Another area to be concerned with is the grip. Your grip can lead to some elbow pain and strain. Even though you’re actually ‘hanging on for dear life’ when doing a pull up, try not to use this ‘power grip’ as it actually radiates up the arm and can effect the elbow. Hold the pull up bar more loosely and this will alleviate or prevent elbow pain.
In addition, when you come to a full hang position, you will put strain on the elbow joint. If you’re going to be doing a copious amount of pull ups, it’s best to not fully extend the arm in the hanging position. By keeping a slight bend at the elbow in the extended position, you will work the bicep more and strain the joint less.
One of the best things about the pull up is the variety of ways you can do them. You can constantly change your grip from shoulder width, to narrow grip, palms facing each other or parallel. Every workout you do can be different just by changing up the grip. This helps with overuse injuries as you’ll put stress on different areas of the shoulder/back as well as the elbow/arm.
Pull Up and Eccentric Training
The key to learning how to do a pull up is to work the ‘eccentric’ contraction. The eccentric, or lengthening portion of any movement, is the strengthening phase; this is opposite to what most think. There are a variety of ways that you can work the eccentric contraction when doing a pull up. You can do assisted pull ups, jump pull ups, suspended pull ups, inverted rows, weighted pull ups (all of these are discussed in my program, by the way).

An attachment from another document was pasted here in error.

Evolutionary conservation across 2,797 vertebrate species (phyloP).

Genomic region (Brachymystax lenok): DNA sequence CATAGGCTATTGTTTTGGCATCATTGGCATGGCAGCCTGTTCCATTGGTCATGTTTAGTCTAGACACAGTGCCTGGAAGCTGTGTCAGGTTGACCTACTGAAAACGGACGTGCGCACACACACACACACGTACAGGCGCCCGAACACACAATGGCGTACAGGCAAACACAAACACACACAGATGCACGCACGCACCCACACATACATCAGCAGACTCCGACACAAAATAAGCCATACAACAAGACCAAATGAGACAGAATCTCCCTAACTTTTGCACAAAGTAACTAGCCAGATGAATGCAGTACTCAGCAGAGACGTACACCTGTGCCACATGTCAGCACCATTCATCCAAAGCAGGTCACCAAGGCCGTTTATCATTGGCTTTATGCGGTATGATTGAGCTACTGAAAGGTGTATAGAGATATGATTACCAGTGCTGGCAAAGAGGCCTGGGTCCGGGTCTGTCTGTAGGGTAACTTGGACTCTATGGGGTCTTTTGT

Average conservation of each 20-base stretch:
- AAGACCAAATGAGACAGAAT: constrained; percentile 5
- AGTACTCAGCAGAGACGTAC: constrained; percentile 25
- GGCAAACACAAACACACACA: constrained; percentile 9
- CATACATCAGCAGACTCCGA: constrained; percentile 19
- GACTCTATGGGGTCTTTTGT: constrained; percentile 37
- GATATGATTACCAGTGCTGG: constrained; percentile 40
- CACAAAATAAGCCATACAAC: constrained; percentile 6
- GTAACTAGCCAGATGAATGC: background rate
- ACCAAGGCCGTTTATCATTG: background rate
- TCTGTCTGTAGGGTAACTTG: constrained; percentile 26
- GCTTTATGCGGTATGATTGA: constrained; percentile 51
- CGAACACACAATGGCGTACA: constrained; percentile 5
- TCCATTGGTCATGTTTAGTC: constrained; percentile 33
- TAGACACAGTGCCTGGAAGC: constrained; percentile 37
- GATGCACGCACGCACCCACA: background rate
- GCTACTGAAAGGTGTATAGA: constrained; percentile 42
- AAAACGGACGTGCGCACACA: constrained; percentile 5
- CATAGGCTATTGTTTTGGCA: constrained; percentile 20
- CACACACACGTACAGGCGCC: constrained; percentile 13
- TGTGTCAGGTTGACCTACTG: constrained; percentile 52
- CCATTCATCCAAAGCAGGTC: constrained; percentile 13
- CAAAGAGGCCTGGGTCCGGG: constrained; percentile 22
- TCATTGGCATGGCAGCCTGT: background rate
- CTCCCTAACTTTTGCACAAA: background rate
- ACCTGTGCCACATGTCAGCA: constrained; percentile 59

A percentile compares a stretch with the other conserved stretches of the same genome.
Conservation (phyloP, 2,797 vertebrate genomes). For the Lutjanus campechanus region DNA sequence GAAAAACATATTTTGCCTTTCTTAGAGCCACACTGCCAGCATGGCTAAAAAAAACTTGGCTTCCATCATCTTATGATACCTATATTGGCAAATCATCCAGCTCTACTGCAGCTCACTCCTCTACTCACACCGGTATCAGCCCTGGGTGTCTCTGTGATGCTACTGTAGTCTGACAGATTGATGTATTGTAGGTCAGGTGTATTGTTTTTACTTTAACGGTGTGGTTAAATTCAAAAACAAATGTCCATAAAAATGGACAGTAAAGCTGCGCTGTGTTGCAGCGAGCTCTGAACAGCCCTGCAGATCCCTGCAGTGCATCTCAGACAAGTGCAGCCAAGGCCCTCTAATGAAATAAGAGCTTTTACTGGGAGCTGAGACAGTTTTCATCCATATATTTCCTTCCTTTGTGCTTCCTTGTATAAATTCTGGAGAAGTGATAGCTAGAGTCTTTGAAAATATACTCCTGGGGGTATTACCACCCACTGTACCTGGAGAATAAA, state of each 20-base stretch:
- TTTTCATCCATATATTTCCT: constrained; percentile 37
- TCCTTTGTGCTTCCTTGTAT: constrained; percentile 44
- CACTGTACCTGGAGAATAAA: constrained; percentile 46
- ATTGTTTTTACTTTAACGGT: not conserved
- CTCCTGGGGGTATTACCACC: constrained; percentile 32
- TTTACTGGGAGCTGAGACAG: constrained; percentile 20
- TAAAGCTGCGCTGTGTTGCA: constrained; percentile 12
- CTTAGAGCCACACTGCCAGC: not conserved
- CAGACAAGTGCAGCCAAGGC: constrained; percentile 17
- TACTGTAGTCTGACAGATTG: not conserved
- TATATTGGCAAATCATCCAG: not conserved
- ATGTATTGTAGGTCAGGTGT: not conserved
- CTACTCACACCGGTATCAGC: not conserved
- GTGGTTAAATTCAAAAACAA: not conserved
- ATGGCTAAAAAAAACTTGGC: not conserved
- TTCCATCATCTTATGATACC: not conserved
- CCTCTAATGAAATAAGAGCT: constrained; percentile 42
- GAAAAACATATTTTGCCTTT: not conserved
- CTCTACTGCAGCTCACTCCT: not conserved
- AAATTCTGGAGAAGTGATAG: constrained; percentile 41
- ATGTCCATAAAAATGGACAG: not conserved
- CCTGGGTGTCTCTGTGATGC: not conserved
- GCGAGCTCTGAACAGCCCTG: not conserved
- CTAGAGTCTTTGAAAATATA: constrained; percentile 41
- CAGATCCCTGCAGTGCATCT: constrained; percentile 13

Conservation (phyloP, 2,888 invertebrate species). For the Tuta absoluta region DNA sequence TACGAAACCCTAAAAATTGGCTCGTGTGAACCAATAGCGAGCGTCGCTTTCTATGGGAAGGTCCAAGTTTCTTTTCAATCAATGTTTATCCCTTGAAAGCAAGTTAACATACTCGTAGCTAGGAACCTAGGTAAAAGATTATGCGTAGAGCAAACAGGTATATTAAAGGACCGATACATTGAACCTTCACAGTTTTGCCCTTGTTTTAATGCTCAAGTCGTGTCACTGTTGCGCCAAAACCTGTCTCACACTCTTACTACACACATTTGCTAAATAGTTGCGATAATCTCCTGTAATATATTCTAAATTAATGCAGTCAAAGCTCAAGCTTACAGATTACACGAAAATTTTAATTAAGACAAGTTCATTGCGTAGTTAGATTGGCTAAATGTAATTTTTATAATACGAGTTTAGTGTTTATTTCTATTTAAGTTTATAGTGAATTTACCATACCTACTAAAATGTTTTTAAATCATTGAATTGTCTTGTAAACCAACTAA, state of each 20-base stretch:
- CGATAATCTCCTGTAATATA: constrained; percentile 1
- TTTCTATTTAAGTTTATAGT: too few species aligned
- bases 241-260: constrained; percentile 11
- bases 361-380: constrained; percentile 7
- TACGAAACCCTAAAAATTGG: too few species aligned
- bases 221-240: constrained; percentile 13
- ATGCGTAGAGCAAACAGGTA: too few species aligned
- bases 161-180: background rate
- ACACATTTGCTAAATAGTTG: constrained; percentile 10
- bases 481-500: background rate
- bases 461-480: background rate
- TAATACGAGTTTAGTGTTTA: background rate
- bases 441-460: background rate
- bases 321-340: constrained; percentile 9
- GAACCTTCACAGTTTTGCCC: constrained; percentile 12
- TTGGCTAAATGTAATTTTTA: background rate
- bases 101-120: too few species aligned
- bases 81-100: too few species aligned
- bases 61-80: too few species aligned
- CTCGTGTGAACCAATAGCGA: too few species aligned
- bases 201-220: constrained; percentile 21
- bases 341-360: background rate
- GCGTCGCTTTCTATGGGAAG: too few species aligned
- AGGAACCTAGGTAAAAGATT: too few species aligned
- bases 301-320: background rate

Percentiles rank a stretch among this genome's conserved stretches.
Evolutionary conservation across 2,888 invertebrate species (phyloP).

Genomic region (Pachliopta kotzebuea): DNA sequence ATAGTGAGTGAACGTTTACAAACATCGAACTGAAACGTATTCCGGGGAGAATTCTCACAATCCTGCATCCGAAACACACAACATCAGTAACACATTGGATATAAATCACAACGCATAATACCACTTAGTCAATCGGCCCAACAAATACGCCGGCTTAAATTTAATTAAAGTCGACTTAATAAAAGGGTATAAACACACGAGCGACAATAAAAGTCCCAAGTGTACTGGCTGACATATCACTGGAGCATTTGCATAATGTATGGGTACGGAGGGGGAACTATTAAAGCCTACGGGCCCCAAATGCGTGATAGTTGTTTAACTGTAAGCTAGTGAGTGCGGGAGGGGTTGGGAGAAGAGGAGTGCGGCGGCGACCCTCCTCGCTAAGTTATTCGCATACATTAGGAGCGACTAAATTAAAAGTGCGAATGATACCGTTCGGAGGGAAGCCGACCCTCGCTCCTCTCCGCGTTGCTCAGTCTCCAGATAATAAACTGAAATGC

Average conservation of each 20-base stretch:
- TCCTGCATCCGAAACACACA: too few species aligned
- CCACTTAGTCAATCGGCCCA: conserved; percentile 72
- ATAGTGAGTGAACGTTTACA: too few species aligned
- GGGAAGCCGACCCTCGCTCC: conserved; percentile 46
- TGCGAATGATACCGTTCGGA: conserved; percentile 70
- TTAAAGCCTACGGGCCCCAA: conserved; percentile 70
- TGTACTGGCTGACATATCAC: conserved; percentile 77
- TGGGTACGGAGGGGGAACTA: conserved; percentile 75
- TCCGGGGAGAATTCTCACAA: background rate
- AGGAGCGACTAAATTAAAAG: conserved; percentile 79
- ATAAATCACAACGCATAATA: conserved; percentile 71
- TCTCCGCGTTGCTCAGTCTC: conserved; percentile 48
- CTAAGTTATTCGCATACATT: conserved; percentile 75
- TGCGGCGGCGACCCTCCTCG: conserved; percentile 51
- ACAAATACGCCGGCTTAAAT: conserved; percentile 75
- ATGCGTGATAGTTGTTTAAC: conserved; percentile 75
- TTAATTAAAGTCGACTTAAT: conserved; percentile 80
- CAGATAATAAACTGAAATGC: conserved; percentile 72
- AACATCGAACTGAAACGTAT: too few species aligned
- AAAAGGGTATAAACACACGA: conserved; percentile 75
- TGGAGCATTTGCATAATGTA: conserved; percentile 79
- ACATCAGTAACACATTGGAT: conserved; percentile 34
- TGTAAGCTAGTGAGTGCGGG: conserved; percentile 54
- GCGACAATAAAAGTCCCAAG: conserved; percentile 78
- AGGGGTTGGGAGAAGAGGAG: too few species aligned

A caution when training eccentrically: the lengthening phase is the portion of the movement that causes the most muscle soreness. You need to be careful when doing eccentric contractions as you will cause more delayed onset muscle soreness and due to fatigue, there is a greater incident of injury where you strain the muscle excessively. While eccentric training is a great way to start to build up the strength to be able to do a pull up or increase the number of pull ups you can do, caution is necessary to prevent injury.
The pull up is clearly one of the most impressive bodyweight movements that can be done. With proper training with a mind towards injury prevention, you’ll be more likely to succeed at increasing your pull up power and not your aches and pains. You can check out Shawna’s pull up program here.
Shawna Kaminski is in her late 40’s but she can kick most 20 year old’s butt when it comes to pull ups, push ups and human flag. In order to help people improve their pull ups, she put together a program that helps improve your pull up, gets you to perform your first pull up and improve your push up. You can check out her Challenge Workouts here.
Shawna is a retired schoolteacher of 20 years who’s found her passion in the fitness industry. She’s been a competitive athlete all her life and has competed nationally in three sports. She’s parlayed her ability to teach and her love of training into programs that you can directly benefit from. Shawna is in her late forties, is a mother of two teenagers and understands how busy life can be. Her workouts are short and intense and often can be done anywhere. She’s always up for a challenge and shares her fitness challenges with you. Currently she runs her own fitness boot camps and coaches clients in person and online with her amazing result getting programs.
Rick Kaselj, MS